By Matt Rhodes
When it comes to precision golf, few names stand out more than Johnny Miller. During his heyday in the early- and mid-1970s, Miller cemented his place in golf’s pantheon with some of the most preposterously accurate displays of ball-striking ever witnessed. See, e.g., Miller’s much-ballyhooed final round 63 in the notoriously difficult 1973 U.S. Open, his 1974 season with eight victories (including one week when he hit the pin no less than 10 times), and shooting a combined 49 under par for his first two tournaments of 1975. When Miller was on, he was untouchable, and no flagstick was safe.
While Miller was preternaturally talented, one key to his success actually had nothing to do with swinging a golf club. Specifically, before he even touched a club, Miller knew exactly how far he intended to hit the ball. Such was Miller’s confidence that he once instructed his caddie to give target yardages in half-yard increments; as Miller said, “if [the distance] is 162 and a half...I can hit it 162 and a half.” Now, reasonable people may question whether Miller truly possessed this level of distance control. After all, this is the same chap who once claimed - to an incredulous Jack Nicklaus, no less - that he had trained his eyes to take a “photograph” of the exact moment of impact so as to monitor his clubface conditions. Regardless of whether we can take Miller at his word, the anecdote still offers a valuable lesson even to us mere mortals. Whatever our handicaps, we are unlikely to get the most out of our games if we don’t know our numbers.
"There is no excuse for the rangefinder-equipped golfer to not know the exact target distance before striking an approach shot, and that alone could save multiple strokes over the course of a round."
The snag: as much as we might want to be like Miller, he had a caddie to do all of the tedious distance calculations. That isn’t in the cards for most of us. We may never be able to swing it or strike it like Johnny, but with a modern rangefinder in hand, we can at least have the same information that helped him knock down flagsticks and dazzle galleries week after week. And if we use that information strategically, a rangefinder can help us practice more effectively, play more intelligently, and ultimately have more fun as golfers. Perhaps the most obvious on-course rangefinder use is for ascertaining the distance to the flagstick on approach shots. It goes without saying, but: do this. There is no excuse for the rangefinder-equipped golfer to not know the exact target distance before striking an approach shot, and that alone could save multiple strokes over the course of a round. Don’t limit your rangefinder use to approach shots, though. Contemplating the hero shot over a water hazard? Use your rangefinder to determine exactly how far you’ll need to carry it to keep your ball dry. Need to lay up on a long par 5? Use your rangefinder to help set up your bread-and-butter wedge distance. Trying to sneak one around a dogleg? Use your rangefinder to ensure you pick a club that will get it past the bend without going through the fairway on the other side. The list goes on, but the point is: your rangefinder is a versatile tool. Not only can it be put to use on more shots than you might think, but for a given shot, it can provide multiple data points to inform your strategy and club selection. Use it.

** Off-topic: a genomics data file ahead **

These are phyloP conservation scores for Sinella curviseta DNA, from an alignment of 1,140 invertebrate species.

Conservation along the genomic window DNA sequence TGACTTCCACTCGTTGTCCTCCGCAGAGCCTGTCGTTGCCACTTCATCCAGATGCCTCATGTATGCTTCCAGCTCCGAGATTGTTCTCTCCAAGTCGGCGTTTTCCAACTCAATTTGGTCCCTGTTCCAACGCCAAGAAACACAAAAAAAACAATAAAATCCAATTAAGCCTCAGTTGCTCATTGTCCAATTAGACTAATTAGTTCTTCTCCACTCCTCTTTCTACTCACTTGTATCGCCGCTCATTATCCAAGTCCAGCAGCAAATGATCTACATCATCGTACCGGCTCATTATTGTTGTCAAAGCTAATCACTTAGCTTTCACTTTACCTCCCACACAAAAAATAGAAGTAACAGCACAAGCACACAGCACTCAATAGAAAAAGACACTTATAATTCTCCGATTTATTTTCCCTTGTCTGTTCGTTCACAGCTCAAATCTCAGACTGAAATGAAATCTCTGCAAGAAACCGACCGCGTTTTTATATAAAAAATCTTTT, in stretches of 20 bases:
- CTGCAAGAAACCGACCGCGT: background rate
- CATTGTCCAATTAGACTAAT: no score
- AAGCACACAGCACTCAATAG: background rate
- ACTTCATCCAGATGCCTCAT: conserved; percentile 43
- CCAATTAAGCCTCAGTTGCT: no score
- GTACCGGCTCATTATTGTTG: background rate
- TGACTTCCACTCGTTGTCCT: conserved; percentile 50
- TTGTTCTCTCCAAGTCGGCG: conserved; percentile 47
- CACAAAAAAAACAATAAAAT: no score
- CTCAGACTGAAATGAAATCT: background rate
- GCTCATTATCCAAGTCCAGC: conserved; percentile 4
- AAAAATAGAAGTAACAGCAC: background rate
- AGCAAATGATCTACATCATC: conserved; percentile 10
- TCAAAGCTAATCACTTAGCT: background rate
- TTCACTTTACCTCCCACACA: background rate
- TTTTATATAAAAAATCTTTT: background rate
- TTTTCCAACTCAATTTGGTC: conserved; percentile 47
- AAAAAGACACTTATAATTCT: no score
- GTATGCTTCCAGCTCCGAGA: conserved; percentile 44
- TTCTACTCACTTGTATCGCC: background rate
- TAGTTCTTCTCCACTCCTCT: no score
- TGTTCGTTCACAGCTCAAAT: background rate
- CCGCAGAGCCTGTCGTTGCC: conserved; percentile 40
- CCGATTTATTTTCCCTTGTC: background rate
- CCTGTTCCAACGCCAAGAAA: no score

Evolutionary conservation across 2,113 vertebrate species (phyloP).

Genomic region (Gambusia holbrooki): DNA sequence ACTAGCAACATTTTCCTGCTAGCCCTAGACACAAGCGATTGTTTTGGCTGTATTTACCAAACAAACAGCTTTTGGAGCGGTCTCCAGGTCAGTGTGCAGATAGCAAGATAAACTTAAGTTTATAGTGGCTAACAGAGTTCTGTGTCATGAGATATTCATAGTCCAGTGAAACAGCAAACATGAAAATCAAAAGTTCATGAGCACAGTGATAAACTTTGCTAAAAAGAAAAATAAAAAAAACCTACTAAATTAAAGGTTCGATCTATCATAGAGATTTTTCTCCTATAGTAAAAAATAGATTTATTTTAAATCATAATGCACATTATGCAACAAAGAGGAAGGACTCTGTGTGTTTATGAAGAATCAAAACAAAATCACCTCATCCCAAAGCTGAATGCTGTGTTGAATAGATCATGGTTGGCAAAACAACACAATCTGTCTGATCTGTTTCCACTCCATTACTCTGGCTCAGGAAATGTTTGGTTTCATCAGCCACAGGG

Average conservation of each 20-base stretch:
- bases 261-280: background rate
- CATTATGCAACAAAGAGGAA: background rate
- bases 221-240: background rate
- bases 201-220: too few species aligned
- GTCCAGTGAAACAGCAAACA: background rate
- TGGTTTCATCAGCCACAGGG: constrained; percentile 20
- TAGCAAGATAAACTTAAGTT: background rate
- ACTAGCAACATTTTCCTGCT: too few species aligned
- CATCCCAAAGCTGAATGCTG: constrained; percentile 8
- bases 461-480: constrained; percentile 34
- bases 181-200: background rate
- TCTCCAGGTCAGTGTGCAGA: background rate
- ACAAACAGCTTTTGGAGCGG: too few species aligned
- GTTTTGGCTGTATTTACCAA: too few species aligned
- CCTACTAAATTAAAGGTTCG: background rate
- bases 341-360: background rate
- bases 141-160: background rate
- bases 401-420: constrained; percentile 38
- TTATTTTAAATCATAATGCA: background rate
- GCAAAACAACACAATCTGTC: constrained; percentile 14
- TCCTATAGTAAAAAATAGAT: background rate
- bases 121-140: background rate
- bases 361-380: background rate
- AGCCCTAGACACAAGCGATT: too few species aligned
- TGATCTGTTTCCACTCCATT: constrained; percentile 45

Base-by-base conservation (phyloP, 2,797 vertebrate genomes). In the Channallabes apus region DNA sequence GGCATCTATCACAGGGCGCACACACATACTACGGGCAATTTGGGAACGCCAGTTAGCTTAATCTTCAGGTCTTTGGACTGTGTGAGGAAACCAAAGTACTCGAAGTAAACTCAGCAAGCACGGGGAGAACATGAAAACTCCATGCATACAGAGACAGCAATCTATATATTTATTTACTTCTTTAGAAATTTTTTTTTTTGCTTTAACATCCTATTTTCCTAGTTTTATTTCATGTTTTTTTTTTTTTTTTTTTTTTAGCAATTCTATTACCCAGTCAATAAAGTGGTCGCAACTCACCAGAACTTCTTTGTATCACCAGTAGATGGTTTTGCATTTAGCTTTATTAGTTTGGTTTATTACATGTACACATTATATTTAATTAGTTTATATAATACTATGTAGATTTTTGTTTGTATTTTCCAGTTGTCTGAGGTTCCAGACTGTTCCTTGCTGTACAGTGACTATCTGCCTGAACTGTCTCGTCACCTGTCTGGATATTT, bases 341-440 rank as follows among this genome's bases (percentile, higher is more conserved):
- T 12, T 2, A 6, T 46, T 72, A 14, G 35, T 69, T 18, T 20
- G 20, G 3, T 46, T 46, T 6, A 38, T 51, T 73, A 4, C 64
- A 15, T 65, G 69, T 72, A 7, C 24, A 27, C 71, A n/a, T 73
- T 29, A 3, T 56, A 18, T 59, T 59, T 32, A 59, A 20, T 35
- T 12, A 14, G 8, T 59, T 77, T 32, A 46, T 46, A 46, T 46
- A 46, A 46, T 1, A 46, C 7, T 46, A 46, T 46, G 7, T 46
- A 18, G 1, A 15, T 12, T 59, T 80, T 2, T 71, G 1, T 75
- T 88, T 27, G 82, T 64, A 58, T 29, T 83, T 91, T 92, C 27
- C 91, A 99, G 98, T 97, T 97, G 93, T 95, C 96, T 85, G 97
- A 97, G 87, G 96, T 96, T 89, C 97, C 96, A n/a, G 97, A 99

"The key is integrating the rangefinder into your practice routine to better understand your own abilities, patterns and tendencies, and then pairing that knowledge with your rangefinder’s on-course functionality."
Thoughtful readers may find themselves thinking that while this is all well and good, knowing these numbers is only useful if one can actually control their distances á la Johnny. Despair not, fellow golfer! Even on my best day, there is maybe one club I could hope to wield with half-yard distance control (the putter), but I am nonetheless convinced that the on-course rangefinder uses described above are still valuable for all golfers. The key is integrating the rangefinder into your practice routine to better understand your own abilities, patterns and tendencies, and then pairing that knowledge with your rangefinder’s on-course functionality. I’ll discuss this further in a follow-up post. In the meantime, get out and play!